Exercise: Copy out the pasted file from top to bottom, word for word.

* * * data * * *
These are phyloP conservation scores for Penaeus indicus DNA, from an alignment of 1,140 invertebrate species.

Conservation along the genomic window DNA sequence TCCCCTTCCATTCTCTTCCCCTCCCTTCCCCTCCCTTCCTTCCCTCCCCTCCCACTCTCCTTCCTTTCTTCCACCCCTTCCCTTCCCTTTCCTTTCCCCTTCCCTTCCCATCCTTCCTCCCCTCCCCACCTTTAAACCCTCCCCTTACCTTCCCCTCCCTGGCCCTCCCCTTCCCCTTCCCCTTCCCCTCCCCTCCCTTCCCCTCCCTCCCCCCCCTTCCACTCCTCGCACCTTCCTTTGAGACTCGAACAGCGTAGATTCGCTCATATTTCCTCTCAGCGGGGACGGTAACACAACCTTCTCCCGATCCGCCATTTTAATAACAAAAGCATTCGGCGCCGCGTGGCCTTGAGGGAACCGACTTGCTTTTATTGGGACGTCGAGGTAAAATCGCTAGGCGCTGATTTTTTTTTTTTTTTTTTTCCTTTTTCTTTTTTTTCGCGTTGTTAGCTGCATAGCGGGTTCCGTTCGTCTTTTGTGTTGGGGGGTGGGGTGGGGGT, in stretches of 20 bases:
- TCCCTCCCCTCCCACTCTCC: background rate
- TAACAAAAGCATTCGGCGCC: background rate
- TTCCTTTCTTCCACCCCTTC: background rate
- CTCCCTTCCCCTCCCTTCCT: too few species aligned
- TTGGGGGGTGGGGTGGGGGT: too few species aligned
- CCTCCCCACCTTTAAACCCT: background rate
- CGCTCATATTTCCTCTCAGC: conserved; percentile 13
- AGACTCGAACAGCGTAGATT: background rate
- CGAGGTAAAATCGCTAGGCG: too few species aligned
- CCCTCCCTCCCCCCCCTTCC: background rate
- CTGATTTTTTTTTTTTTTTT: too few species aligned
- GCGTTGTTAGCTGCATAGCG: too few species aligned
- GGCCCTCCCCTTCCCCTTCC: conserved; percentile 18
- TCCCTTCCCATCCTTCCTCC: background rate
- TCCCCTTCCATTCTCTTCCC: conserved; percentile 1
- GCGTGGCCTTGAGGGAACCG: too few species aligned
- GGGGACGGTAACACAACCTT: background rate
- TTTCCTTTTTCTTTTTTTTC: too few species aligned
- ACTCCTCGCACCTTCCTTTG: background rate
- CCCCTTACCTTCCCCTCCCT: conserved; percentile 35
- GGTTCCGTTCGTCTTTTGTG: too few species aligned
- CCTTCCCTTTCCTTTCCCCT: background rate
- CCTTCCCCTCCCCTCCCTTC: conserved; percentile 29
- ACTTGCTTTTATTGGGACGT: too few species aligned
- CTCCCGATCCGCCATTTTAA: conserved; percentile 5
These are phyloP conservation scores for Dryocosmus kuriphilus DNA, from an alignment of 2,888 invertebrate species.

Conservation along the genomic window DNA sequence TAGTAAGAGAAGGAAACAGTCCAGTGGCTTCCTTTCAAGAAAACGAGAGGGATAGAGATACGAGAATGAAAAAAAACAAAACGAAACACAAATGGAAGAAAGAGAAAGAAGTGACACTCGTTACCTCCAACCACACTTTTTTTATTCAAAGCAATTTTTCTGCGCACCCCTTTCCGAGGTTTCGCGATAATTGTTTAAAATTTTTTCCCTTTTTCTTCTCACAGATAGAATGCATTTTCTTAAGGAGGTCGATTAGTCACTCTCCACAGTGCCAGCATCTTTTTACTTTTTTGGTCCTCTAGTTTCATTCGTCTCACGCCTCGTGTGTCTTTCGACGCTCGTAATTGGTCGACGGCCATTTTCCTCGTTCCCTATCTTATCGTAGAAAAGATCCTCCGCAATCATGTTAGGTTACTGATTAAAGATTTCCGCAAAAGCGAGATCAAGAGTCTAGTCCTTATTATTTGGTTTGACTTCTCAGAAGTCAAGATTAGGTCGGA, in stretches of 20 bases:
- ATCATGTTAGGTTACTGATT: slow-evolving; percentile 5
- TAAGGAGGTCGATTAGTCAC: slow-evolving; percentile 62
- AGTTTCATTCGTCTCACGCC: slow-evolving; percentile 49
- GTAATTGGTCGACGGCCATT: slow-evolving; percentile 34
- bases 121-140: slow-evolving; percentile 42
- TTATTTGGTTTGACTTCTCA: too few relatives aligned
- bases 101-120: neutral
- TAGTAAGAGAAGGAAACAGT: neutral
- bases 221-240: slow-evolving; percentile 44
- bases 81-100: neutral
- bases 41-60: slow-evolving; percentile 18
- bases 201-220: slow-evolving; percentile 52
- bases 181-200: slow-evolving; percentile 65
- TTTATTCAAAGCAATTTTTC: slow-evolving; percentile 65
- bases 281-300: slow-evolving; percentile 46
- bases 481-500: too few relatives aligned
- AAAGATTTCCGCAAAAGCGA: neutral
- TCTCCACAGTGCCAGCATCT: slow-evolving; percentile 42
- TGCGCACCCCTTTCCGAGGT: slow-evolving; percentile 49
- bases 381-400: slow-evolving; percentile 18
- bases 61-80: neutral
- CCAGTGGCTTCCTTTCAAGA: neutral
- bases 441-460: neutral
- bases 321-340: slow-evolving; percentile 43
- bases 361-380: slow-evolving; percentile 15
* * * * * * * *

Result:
These are phyloP conservation scores for Penaeus indicus DNA, from an alignment of 1,140 invertebrate species.

Conservation along the genomic window DNA sequence TCCCCTTCCATTCTCTTCCCCTCCCTTCCCCTCCCTTCCTTCCCTCCCCTCCCACTCTCCTTCCTTTCTTCCACCCCTTCCCTTCCCTTTCCTTTCCCCTTCCCTTCCCATCCTTCCTCCCCTCCCCACCTTTAAACCCTCCCCTTACCTTCCCCTCCCTGGCCCTCCCCTTCCCCTTCCCCTTCCCCTCCCCTCCCTTCCCCTCCCTCCCCCCCCTTCCACTCCTCGCACCTTCCTTTGAGACTCGAACAGCGTAGATTCGCTCATATTTCCTCTCAGCGGGGACGGTAACACAACCTTCTCCCGATCCGCCATTTTAATAACAAAAGCATTCGGCGCCGCGTGGCCTTGAGGGAACCGACTTGCTTTTATTGGGACGTCGAGGTAAAATCGCTAGGCGCTGATTTTTTTTTTTTTTTTTTTCCTTTTTCTTTTTTTTCGCGTTGTTAGCTGCATAGCGGGTTCCGTTCGTCTTTTGTGTTGGGGGGTGGGGTGGGGGT, in stretches of 20 bases:
- TCCCTCCCCTCCCACTCTCC: background rate
- TAACAAAAGCATTCGGCGCC: background rate
- TTCCTTTCTTCCACCCCTTC: background rate
- CTCCCTTCCCCTCCCTTCCT: too few species aligned
- TTGGGGGGTGGGGTGGGGGT: too few species aligned
- CCTCCCCACCTTTAAACCCT: background rate
- CGCTCATATTTCCTCTCAGC: conserved; percentile 13
- AGACTCGAACAGCGTAGATT: background rate
- CGAGGTAAAATCGCTAGGCG: too few species aligned
- CCCTCCCTCCCCCCCCTTCC: background rate
- CTGATTTTTTTTTTTTTTTT: too few species aligned
- GCGTTGTTAGCTGCATAGCG: too few species aligned
- GGCCCTCCCCTTCCCCTTCC: conserved; percentile 18
- TCCCTTCCCATCCTTCCTCC: background rate
- TCCCCTTCCATTCTCTTCCC: conserved; percentile 1
- GCGTGGCCTTGAGGGAACCG: too few species aligned
- GGGGACGGTAACACAACCTT: background rate
- TTTCCTTTTTCTTTTTTTTC: too few species aligned
- ACTCCTCGCACCTTCCTTTG: background rate
- CCCCTTACCTTCCCCTCCCT: conserved; percentile 35
- GGTTCCGTTCGTCTTTTGTG: too few species aligned
- CCTTCCCTTTCCTTTCCCCT: background rate
- CCTTCCCCTCCCCTCCCTTC: conserved; percentile 29
- ACTTGCTTTTATTGGGACGT: too few species aligned
- CTCCCGATCCGCCATTTTAA: conserved; percentile 5
These are phyloP conservation scores for Dryocosmus kuriphilus DNA, from an alignment of 2,888 invertebrate species.

Conservation along the genomic window DNA sequence TAGTAAGAGAAGGAAACAGTCCAGTGGCTTCCTTTCAAGAAAACGAGAGGGATAGAGATACGAGAATGAAAAAAAACAAAACGAAACACAAATGGAAGAAAGAGAAAGAAGTGACACTCGTTACCTCCAACCACACTTTTTTTATTCAAAGCAATTTTTCTGCGCACCCCTTTCCGAGGTTTCGCGATAATTGTTTAAAATTTTTTCCCTTTTTCTTCTCACAGATAGAATGCATTTTCTTAAGGAGGTCGATTAGTCACTCTCCACAGTGCCAGCATCTTTTTACTTTTTTGGTCCTCTAGTTTCATTCGTCTCACGCCTCGTGTGTCTTTCGACGCTCGTAATTGGTCGACGGCCATTTTCCTCGTTCCCTATCTTATCGTAGAAAAGATCCTCCGCAATCATGTTAGGTTACTGATTAAAGATTTCCGCAAAAGCGAGATCAAGAGTCTAGTCCTTATTATTTGGTTTGACTTCTCAGAAGTCAAGATTAGGTCGGA, in stretches of 20 bases:
- ATCATGTTAGGTTACTGATT: slow-evolving; percentile 5
- TAAGGAGGTCGATTAGTCAC: slow-evolving; percentile 62
- AGTTTCATTCGTCTCACGCC: slow-evolving; percentile 49
- GTAATTGGTCGACGGCCATT: slow-evolving; percentile 34
- bases 121-140: slow-evolving; percentile 42
- TTATTTGGTTTGACTTCTCA: too few relatives aligned
- bases 101-120: neutral
- TAGTAAGAGAAGGAAACAGT: neutral
- bases 221-240: slow-evolving; percentile 44
- bases 81-100: neutral
- bases 41-60: slow-evolving; percentile 18
- bases 201-220: slow-evolving; percentile 52
- bases 181-200: slow-evolving; percentile 65
- TTTATTCAAAGCAATTTTTC: slow-evolving; percentile 65
- bases 281-300: slow-evolving; percentile 46
- bases 481-500: too few relatives aligned
- AAAGATTTCCGCAAAAGCGA: neutral
- TCTCCACAGTGCCAGCATCT: slow-evolving; percentile 42
- TGCGCACCCCTTTCCGAGGT: slow-evolving; percentile 49
- bases 381-400: slow-evolving; percentile 18
- bases 61-80: neutral
- CCAGTGGCTTCCTTTCAAGA: neutral
- bases 441-460: neutral
- bases 321-340: slow-evolving; percentile 43
- bases 361-380: slow-evolving; percentile 15